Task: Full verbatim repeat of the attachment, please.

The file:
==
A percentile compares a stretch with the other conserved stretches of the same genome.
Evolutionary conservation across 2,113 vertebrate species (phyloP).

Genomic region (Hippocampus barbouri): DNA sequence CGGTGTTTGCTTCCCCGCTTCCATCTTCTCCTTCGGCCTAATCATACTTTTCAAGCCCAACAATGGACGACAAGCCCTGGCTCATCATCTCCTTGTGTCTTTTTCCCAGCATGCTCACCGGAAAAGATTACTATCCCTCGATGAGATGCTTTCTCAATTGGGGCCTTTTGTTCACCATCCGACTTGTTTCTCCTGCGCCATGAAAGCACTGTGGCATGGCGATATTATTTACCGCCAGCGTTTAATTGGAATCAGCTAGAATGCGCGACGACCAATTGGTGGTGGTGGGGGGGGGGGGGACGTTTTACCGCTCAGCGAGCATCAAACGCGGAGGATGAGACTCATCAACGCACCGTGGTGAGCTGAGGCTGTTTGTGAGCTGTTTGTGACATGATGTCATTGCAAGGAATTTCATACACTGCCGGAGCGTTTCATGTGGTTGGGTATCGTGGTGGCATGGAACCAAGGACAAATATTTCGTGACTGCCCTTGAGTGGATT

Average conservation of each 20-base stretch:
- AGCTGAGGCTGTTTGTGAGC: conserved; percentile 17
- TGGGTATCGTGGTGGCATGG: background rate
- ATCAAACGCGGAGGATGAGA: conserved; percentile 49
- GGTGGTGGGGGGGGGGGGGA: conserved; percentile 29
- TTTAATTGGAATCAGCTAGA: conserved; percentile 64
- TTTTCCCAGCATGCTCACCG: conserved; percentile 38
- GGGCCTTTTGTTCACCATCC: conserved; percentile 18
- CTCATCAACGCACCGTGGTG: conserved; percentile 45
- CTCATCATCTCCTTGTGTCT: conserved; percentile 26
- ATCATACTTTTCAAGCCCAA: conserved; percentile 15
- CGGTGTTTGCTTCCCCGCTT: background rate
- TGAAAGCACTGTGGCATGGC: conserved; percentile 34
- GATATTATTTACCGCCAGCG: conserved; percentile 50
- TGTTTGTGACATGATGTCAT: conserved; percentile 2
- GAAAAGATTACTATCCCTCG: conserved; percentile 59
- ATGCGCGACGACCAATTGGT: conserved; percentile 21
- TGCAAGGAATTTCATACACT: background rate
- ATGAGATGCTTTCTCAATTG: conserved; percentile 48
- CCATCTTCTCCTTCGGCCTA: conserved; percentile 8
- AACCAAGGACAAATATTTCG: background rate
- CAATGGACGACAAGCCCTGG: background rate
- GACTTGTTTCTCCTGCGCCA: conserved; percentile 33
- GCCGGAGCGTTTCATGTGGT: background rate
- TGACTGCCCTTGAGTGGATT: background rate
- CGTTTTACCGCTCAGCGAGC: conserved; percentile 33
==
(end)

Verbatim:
A percentile compares a stretch with the other conserved stretches of the same genome.
Evolutionary conservation across 2,113 vertebrate species (phyloP).

Genomic region (Hippocampus barbouri): DNA sequence CGGTGTTTGCTTCCCCGCTTCCATCTTCTCCTTCGGCCTAATCATACTTTTCAAGCCCAACAATGGACGACAAGCCCTGGCTCATCATCTCCTTGTGTCTTTTTCCCAGCATGCTCACCGGAAAAGATTACTATCCCTCGATGAGATGCTTTCTCAATTGGGGCCTTTTGTTCACCATCCGACTTGTTTCTCCTGCGCCATGAAAGCACTGTGGCATGGCGATATTATTTACCGCCAGCGTTTAATTGGAATCAGCTAGAATGCGCGACGACCAATTGGTGGTGGTGGGGGGGGGGGGGACGTTTTACCGCTCAGCGAGCATCAAACGCGGAGGATGAGACTCATCAACGCACCGTGGTGAGCTGAGGCTGTTTGTGAGCTGTTTGTGACATGATGTCATTGCAAGGAATTTCATACACTGCCGGAGCGTTTCATGTGGTTGGGTATCGTGGTGGCATGGAACCAAGGACAAATATTTCGTGACTGCCCTTGAGTGGATT

Average conservation of each 20-base stretch:
- AGCTGAGGCTGTTTGTGAGC: conserved; percentile 17
- TGGGTATCGTGGTGGCATGG: background rate
- ATCAAACGCGGAGGATGAGA: conserved; percentile 49
- GGTGGTGGGGGGGGGGGGGA: conserved; percentile 29
- TTTAATTGGAATCAGCTAGA: conserved; percentile 64
- TTTTCCCAGCATGCTCACCG: conserved; percentile 38
- GGGCCTTTTGTTCACCATCC: conserved; percentile 18
- CTCATCAACGCACCGTGGTG: conserved; percentile 45
- CTCATCATCTCCTTGTGTCT: conserved; percentile 26
- ATCATACTTTTCAAGCCCAA: conserved; percentile 15
- CGGTGTTTGCTTCCCCGCTT: background rate
- TGAAAGCACTGTGGCATGGC: conserved; percentile 34
- GATATTATTTACCGCCAGCG: conserved; percentile 50
- TGTTTGTGACATGATGTCAT: conserved; percentile 2
- GAAAAGATTACTATCCCTCG: conserved; percentile 59
- ATGCGCGACGACCAATTGGT: conserved; percentile 21
- TGCAAGGAATTTCATACACT: background rate
- ATGAGATGCTTTCTCAATTG: conserved; percentile 48
- CCATCTTCTCCTTCGGCCTA: conserved; percentile 8
- AACCAAGGACAAATATTTCG: background rate
- CAATGGACGACAAGCCCTGG: background rate
- GACTTGTTTCTCCTGCGCCA: conserved; percentile 33
- GCCGGAGCGTTTCATGTGGT: background rate
- TGACTGCCCTTGAGTGGATT: background rate
- CGTTTTACCGCTCAGCGAGC: conserved; percentile 33